Notes: Rose Hill Marple station was on the 11-mile Macclesfield Committee (MC) railway. The line linked Macclesfield and Marple and was opened as the Macclesfield, Bollington & Marple Railway (MB&MR) on 2 August 1869. The line linked the North Staffordshire Railway (NSR) at Macclesfield to the Manchester, Sheffield & Lincolnshire Railway (MSLR) at Marple. The two companies were involved with the MB&MR scheme as they saw it as a means of creating a main line to Manchester that avoided having to use routes in the ownership of the London & North Western Railway (LNWR) which was the dominant company in the area. Ironically, before the line was opened, relations between the LNWR and the NS had improved resulting in it becoming nothing more than a local route. The MB&MR became a joint line of the MSLR and NS (the MC) in 1871.
When Rose Hill opened it was in a sparsely populated area to the west of Marple. The station was located on the south side of Stockport Road which passed over the line on a bridge. Originally the line was single-track and the platform was located on the east side of the line. Access was via a sloping path that connected the platform to Stockport Road. The station building was of a style also used at Higher Poynton, High Lane and Bollington stations. It was an austere single-storey brick building whose pitched roof extended forward as a platform canopy, supported by a series of unadorned wooden brackets. Accommodation consisted of four rooms all entered from the platform - a porters’ room, at the north, followed by the station office, with a booking window to the adjoining general waiting room-cum-booking office; a ladies’ room with lavatories completed the facilities, with a brick-built gents’ lavatory adjoining. The only architectural feature of note was a small square bay, with clock, projecting from the station office.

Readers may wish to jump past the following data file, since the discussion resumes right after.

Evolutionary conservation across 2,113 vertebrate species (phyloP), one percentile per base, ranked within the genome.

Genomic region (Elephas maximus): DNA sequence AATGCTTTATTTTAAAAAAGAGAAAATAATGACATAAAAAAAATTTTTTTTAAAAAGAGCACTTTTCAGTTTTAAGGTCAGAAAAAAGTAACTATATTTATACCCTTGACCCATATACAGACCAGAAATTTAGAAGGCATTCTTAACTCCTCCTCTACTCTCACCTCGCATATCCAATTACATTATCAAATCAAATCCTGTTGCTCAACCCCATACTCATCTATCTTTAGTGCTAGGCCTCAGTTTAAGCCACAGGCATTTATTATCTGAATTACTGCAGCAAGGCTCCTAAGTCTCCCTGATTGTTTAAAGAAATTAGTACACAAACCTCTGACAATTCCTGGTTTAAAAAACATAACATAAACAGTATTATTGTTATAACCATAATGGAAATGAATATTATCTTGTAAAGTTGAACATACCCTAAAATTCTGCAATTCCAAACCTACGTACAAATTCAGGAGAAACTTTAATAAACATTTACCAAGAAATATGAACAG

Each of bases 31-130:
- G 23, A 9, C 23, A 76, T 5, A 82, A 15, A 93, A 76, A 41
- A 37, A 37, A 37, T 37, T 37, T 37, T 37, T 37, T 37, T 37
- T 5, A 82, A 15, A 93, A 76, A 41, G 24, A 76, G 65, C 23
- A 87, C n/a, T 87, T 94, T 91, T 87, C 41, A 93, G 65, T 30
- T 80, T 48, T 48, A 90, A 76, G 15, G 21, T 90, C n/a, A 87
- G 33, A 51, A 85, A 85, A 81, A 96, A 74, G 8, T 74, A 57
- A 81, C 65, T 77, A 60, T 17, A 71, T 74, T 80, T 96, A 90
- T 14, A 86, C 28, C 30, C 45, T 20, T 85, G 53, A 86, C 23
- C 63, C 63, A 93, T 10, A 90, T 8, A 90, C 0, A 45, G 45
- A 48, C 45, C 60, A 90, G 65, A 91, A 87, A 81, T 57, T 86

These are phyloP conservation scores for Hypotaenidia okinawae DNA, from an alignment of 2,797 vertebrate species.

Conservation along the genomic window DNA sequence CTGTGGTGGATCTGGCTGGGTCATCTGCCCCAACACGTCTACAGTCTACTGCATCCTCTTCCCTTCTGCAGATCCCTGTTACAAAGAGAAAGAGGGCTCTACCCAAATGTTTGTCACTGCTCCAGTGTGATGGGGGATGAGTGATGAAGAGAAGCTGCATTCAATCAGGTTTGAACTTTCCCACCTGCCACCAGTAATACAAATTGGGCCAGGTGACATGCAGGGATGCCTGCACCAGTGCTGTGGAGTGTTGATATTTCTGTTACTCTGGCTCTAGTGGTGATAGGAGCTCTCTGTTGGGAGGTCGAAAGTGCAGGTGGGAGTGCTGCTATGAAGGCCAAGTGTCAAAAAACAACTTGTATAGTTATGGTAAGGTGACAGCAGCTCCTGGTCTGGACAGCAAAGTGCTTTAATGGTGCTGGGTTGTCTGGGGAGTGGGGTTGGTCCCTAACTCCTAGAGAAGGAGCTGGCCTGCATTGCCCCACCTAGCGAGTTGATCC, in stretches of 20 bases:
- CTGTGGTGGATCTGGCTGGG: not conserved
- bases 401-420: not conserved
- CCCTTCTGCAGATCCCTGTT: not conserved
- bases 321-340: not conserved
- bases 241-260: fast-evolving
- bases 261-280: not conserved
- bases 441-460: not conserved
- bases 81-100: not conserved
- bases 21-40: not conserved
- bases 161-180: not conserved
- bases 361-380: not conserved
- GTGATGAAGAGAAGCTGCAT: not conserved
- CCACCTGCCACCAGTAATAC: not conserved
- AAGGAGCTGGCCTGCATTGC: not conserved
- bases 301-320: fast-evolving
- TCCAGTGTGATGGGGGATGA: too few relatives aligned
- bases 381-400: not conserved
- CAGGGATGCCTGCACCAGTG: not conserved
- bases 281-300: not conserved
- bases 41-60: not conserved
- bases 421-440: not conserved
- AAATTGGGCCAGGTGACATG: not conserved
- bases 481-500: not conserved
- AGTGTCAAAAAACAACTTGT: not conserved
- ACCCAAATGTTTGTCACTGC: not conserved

Rose Hill had goods facilities in the form of a yard located south of the station, west of the line. Initially it consisted of a single siding which terminated beside a loading bay. To the south of the goods yard, also west of the line, were three sidings that served Tym's Rose Hill Brickworks. A signal box, located to the south of the goods siding, controlled the main line, yard and the brickworks sidings.
In 1871 the line was doubled at a cost of £16,000 and an extra platform was provided at Rose Hill which became the down (Marple direction) while the original platform handled the up trains. As with the up platform, this one was also connected to Stockport Road by a sloping path. Access between the platforms was via timber plank crossings at the mid-point and north end of the station.
When the line opened there were four trains in each direction on weekdays and two on Sunday. Train services over the line were operated by the MSLR who were also the employers of the staff at the stations.
By October 1875 Rose Hill had six trains in each direction Monday-to-Friday, seven on Saturday and four on Sunday. All of the up trains ran to Macclesfield Central. Most of the down trains ran to Manchester London Road, some via Bredbury and others via Guide Bridge.
The growing business at Rose Hill, particularly residential traffic to Manchester, called for greater facilities, which were provided in the 1880s. The new facilities on the down side included a brick-built block with a pitched roof. The end-walls projected a short distance onto the platform as screens to partly enclose the awning which rose from the building at a slight angle and was supported by cast iron brackets; the depth of the valance was adjusted to offset the angle of the awning. Within the building were a ladies’ waiting room, with a lavatory, and a general waiting room. Later, as the Manchester bound business grew, a second booking office was provided by tacking a modest lean-to wooden structure onto the general room, with a booking window into the latter.
On 1 August 1897 the MSLR changed its name to the Great Central Railway (GCR).
At the beginning of the twentieth century the goods yard was extended by the addition of a second siding to deal with the growing coal traffic, and a weighbridge was provided near the road entrance. At the same time the NS opened a new signal box close to the site of the original.
In 1908 the MC altered its title to the GC/NSR Joint Committee.
At the start of the First World War there was a reduction in services including the complete withdrawal of the NS Macclesfield and Buxton trains. However the reductions were soon considered unnecessary, and before the conflict had ended there were almost as many trains running as there had been in 1914.
After the war there was extensive housing development around Rose Hill station which made it a much busier place. Many of the new residents used Rose Hill to commute to Manchester and extra services were put on some of which terminated at the station.